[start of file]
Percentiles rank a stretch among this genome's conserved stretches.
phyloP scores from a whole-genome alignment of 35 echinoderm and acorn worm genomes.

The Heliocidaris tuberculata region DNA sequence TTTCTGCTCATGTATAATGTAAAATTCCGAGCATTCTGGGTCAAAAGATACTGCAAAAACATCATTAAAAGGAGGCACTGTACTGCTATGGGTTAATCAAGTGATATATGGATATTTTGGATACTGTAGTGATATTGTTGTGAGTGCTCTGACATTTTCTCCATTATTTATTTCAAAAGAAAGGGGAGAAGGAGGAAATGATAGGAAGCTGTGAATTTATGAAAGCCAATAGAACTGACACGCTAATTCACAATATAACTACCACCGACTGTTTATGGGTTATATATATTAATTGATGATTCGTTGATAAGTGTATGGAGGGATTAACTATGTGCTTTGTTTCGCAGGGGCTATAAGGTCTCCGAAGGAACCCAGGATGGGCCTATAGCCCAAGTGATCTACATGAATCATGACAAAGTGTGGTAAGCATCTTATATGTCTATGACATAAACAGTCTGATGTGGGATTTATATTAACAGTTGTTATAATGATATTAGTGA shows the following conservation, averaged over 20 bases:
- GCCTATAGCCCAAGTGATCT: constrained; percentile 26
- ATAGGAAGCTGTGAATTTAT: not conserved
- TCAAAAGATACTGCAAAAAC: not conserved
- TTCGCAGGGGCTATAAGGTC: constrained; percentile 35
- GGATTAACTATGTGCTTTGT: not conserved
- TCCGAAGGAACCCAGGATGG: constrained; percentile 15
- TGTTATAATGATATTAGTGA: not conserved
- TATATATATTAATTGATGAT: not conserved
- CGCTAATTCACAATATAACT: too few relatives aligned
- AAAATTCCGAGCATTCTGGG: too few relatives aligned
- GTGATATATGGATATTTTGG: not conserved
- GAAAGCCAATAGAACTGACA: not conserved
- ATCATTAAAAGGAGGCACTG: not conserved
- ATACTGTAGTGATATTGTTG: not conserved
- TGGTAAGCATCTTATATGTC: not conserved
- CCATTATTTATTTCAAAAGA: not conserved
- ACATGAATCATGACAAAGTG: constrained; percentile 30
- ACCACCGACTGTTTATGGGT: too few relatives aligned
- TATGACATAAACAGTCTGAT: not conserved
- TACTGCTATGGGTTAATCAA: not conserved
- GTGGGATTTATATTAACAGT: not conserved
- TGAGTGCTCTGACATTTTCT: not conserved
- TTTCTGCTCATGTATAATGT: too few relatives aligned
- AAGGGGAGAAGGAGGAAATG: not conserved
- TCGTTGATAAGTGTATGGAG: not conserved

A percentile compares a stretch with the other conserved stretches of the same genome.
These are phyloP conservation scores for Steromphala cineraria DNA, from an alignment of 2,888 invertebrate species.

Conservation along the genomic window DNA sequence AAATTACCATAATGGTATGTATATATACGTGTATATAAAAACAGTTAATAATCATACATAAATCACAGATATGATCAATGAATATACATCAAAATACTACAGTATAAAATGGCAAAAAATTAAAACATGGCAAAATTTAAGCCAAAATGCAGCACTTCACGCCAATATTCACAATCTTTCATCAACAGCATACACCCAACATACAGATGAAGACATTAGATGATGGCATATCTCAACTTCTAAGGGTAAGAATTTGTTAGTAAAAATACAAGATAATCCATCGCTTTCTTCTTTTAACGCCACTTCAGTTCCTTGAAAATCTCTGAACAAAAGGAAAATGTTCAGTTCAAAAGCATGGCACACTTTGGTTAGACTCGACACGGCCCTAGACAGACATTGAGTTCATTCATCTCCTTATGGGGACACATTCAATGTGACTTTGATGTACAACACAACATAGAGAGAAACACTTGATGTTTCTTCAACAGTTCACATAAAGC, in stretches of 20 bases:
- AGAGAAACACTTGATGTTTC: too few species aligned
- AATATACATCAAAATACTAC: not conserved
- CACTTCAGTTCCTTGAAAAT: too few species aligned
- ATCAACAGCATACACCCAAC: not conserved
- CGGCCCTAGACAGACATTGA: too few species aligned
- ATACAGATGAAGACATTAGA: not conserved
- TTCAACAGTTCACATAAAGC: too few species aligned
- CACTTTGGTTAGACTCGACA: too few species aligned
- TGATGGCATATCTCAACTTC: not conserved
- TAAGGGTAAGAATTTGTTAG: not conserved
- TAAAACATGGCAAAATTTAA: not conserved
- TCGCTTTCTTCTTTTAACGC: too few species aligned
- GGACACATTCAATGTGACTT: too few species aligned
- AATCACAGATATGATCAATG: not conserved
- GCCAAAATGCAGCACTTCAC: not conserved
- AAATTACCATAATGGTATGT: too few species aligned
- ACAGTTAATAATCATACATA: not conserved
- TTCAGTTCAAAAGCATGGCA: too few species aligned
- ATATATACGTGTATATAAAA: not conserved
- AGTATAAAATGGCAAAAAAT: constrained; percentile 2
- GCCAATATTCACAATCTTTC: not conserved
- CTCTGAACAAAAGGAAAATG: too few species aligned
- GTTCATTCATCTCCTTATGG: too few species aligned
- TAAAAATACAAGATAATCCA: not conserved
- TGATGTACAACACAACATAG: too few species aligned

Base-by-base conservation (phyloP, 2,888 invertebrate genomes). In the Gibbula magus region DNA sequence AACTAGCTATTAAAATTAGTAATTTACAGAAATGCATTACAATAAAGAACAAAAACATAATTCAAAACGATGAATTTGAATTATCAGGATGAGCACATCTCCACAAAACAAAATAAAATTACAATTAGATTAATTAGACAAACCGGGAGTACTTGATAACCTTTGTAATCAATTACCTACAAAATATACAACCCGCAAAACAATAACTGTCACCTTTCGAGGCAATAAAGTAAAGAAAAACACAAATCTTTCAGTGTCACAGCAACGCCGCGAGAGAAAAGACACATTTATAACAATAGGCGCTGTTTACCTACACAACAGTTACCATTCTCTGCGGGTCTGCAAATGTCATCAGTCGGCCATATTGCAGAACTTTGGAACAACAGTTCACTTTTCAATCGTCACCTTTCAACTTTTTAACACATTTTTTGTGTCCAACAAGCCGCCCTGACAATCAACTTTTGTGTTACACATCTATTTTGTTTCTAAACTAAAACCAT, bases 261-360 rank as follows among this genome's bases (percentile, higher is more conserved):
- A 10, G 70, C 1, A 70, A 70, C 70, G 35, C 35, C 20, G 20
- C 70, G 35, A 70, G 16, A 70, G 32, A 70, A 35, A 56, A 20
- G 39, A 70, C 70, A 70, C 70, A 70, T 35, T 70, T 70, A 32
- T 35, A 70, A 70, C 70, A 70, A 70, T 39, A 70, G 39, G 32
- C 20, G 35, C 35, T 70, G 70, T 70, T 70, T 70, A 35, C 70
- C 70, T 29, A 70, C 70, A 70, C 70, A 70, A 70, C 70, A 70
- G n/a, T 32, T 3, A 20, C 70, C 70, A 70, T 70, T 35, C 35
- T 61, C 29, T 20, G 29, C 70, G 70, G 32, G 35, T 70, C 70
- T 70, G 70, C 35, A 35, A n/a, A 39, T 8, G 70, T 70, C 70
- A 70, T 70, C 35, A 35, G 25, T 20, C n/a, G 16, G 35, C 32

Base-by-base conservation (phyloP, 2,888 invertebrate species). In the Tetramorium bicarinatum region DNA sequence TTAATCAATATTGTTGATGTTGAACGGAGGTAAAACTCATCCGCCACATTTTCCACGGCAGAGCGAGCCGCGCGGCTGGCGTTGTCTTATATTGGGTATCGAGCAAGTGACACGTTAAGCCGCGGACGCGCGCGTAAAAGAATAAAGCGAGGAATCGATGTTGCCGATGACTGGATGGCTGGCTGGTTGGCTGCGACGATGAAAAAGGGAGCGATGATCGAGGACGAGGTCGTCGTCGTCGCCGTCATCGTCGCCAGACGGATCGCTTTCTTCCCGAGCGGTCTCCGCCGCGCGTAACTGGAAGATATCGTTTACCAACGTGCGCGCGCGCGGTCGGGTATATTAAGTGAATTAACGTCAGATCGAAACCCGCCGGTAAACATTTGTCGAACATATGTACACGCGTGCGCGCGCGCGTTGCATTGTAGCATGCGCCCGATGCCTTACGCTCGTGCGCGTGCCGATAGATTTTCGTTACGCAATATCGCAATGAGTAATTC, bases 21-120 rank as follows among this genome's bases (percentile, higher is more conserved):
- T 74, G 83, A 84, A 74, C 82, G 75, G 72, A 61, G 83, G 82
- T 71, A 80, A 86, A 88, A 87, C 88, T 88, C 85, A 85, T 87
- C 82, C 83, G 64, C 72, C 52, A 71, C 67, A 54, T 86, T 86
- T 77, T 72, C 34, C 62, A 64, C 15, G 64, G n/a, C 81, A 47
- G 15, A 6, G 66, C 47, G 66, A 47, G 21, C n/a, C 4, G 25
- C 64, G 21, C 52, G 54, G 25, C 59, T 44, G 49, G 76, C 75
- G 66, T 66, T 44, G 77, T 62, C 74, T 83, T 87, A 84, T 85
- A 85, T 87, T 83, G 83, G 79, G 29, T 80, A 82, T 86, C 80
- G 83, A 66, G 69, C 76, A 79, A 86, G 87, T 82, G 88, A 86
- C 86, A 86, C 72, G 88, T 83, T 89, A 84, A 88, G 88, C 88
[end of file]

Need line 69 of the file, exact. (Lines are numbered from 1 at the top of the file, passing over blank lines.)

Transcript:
- T 74, G 83, A 84, A 74, C 82, G 75, G 72, A 61, G 83, G 82